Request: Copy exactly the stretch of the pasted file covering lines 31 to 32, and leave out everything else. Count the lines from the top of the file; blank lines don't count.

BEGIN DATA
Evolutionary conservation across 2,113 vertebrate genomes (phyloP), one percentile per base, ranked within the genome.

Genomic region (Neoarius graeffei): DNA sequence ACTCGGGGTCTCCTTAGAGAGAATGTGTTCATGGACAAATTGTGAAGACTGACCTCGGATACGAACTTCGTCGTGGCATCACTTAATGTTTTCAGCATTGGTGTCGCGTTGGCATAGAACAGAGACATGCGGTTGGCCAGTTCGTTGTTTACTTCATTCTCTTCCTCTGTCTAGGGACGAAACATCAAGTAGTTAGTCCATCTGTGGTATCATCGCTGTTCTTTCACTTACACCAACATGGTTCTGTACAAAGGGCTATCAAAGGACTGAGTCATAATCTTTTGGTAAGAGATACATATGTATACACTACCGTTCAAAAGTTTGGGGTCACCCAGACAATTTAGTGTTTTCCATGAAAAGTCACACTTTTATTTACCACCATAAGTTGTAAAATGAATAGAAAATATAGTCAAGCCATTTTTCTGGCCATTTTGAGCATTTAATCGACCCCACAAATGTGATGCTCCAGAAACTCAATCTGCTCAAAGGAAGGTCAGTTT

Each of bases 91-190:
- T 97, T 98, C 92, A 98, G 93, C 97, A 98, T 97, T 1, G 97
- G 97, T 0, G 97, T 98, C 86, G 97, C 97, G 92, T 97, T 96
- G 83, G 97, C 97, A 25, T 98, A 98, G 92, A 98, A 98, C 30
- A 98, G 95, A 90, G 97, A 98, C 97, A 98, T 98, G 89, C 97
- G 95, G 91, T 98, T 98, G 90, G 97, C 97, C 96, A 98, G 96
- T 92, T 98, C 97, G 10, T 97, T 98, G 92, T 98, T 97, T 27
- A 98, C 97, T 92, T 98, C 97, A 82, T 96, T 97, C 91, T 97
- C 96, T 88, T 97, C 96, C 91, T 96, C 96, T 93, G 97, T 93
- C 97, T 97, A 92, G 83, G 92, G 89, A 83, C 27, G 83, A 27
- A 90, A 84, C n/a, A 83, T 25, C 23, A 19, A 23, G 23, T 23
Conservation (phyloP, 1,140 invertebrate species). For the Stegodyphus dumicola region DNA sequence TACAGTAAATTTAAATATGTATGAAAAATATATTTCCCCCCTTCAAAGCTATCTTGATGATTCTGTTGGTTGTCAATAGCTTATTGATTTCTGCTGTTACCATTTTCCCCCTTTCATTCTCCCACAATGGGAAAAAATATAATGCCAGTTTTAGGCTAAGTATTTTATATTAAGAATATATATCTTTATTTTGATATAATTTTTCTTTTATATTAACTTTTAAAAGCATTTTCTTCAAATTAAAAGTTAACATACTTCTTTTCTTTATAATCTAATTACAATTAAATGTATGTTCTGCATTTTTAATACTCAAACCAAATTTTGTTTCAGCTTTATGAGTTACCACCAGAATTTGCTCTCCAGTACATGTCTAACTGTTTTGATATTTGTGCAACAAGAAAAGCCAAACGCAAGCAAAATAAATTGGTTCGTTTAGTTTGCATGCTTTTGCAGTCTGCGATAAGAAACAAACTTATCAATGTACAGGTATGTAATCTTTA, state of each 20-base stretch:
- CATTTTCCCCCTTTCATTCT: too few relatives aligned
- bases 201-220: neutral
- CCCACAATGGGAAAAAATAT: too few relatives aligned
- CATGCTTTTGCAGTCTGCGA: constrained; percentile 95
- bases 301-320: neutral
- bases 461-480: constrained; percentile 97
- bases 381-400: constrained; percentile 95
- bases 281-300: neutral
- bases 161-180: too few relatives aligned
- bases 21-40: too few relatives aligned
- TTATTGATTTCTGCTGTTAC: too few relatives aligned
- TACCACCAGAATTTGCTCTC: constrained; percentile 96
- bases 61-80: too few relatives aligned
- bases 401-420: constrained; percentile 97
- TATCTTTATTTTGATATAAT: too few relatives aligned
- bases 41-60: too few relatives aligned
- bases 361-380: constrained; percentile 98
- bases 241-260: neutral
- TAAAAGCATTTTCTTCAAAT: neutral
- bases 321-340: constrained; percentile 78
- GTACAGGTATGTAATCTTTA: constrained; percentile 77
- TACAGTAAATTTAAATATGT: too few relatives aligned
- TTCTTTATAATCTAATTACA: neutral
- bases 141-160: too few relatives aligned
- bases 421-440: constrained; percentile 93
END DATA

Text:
- bases 361-380: constrained; percentile 98
- bases 241-260: neutral